Research News

Discovery of how G proteins ‘turn on’ may lead to better drugs

g protein binding
Model shows a G protein binding to its receptor (orange), and the helical domains (amino acid chains) of the alpha subunit swinging open to release the GDP molecule (purple). From Van Eps, et. al. (2011) Interaction of a G protein with an activated receptor opens the interdomain interface in the alpha subunit. (PNAS 108(23):9420-40) Watch an animated version of this event created by Associate Professor of Chemistry Jens Meiler and his colleagues.

Watch an animated version of this event created by Associate Professor of Chemistry Jens Meiler and his colleagues. (Requires QuickTime)

To smell or see or taste, to respond to danger with a racing heart, to focus the mind or experience joy — all require marvelous intracellular switches known as G proteins.

Although the structure of G proteins was solved nearly 20 years ago, exactly how they are “turned on” by their G protein-coupled receptors (GPCRs) has remained a mystery — until now.

Reporting in the Proceedings of the National Academy of Sciences earlier this year, researchers at Vanderbilt University and the University of California, Los Angeles describe how a G protein “swings open” after binding to its GPCR.

Heidi Hamm (Vanderbilt)

This is a fundamental discovery, said Vanderbilt Pharmacology Chair Heidi Hamm, who led the research with Wayne Hubbell, Jules Stein Professor of Ophthalmology and Distinguished Professor of Chemistry and Biochemistry at UCLA, and Jens Meiler, associate professor of chemistry at Vanderbilt.

It reveals a mechanism that may be essential for every G protein-activated pathway, Hamm said, and suggests that G proteins could be targets for new, more effective drugs.

Hormones, neurotransmitters and more than half of all drugs on the market accomplish their physiological feats by binding to and activating GPCRs, which loop through both sides of the cell membrane.

Once the signal is received, the receptor changes shape, enabling it to bind — and activate — G proteins inside the cell. That “throws the switch,” and unleashes a cascade of downstream events ending up with a fluttering heart or sweet-smelling sensation.

Because GPCRs activate multiple G protein-signaling pathways, drugs that target these membrane-

Jens Meiler (Vanderbilt)

embedded receptors are a little like using a shotgun when a rifle would do. Tackling G protein-activated pathways inside the cell could lead to new classes of laser-like drugs with fewer side effects.

G proteins consist of three subunits, alpha, beta and gamma, and are named for the energy-transferring molecules they carry — guanosine diphosphate (GDP) and guanosine triphosphate (GTP).

In its inactive state, the G protein carries GDP. But when activated by its receptor, the “Galpha” subunit jettisons its low-energy GDP cargo in favor of a higher-energy molecule of GTP, and splits off from the beta/gamma subunits.

In 1993, while at the University of Illinois at Chicago, Hamm solved the structure of the Galpha subunit with the late Paul Sigler and his colleagues at Yale.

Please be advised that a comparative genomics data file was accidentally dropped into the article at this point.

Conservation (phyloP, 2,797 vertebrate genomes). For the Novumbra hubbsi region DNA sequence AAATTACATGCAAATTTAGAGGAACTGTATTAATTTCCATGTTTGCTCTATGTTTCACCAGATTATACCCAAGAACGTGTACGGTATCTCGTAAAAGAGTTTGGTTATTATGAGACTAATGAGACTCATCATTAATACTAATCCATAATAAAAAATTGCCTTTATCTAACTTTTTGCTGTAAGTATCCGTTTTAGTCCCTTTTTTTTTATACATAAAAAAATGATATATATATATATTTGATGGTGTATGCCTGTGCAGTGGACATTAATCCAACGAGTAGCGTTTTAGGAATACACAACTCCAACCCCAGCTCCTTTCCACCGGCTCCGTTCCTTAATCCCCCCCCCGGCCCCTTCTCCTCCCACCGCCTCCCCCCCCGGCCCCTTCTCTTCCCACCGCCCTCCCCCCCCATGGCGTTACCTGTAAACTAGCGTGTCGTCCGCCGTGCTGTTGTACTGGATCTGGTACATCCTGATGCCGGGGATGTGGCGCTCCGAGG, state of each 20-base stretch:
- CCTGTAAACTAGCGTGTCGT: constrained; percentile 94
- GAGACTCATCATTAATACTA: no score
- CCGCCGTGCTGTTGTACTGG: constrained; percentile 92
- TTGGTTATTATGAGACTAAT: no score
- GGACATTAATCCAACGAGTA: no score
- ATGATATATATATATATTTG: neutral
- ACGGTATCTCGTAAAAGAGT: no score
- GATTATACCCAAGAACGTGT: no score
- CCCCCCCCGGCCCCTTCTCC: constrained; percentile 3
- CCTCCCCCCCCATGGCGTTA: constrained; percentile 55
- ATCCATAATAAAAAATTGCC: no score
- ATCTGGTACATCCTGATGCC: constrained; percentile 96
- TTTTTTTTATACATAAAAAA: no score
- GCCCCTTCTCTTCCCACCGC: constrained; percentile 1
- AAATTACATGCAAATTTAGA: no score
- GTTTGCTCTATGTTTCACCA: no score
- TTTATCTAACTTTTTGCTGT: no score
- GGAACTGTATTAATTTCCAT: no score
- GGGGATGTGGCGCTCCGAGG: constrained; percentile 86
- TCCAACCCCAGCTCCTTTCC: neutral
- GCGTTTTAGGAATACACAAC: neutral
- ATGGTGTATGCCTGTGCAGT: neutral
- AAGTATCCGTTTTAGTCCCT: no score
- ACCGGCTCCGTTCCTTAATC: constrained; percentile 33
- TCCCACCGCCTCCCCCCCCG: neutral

At about the same time, Hubbell and his colleagues at UCLA were developing a powerful new technique, called site-directed spin labeling or SDSL, to study how protein structure changes over time.

Not long after Hamm arrived at Vanderbilt in 2000 to chair the Department of Pharmacology, she and Hubbell and their colleagues began working together to solve a biological mystery.

They knew that when a G protein called transducin binds to and is activated by its light-sensitive receptor — rhodopsin — in rod cells in the retina, it triggers a cascade of events that enables vision in dim light or at night. But how exactly does activation happen?

In 2006, using SDSL along with double electron-electron resonance (DEER) spectroscopy, the researchers pinpointed the site of the activation to a critical region of the Galpha subunit.

In the latest study, they combined DEER, biochemical analysis and state-of-the-art molecular modeling to measure the distance between two “domains,” or chains of amino acids, of the Galpha subunit — before and after activation.

They discovered that the domains swing widely apart upon activation, allowing release of the GDP molecule — a crucial step in the transmission of the visual signal.

“Not only is the structural change large, but apparently there is a high degree of molecular flexibility in the complex. This is unexpected based on conventional thinking in protein science, and is something that cannot be directly observed in crystal structures. It is very likely that such flexibility will turn out to be important for function,” said Hubbell, the Jules Stein Professor of Ophthalmology and Distinguished Professor Chemistry and Biochemistry at UCLA.

To confirm the importance of the conformational change, Hamm and her colleagues showed that they could block G protein activation by inserting chemical cross-links or “straps” that prevented the domains from separating.

Their finding was reinforced by a report published last month in the journal Nature , which demonstrated domain separation in another G protein, Gs, upon binding to its GPCR, the beta-2 adrenergic receptor.

“Back in 1993 when we solved the first crystal structure of (the alpha subunit), we predicted that the two domains must open to allow GTP-GDP exchange,” said Hamm, the Earl W. Sutherland Jr. Professor of Pharmacology. “It is gratifying to actually be able to demonstrate this domain movement biochemically.”

Anita M. Preininger, research assistant professor of pharmacology at Vanderbilt, Vanderbilt graduate student Nathan Alexander, and Ned Van Eps of the UCLA Jules Stein Eye Institute were joint first authors of the PNAS paper. Vanderbilt’s Ali I. Kaya, and Scott Meier also contributed.

The research was supported by the National Institutes of Health.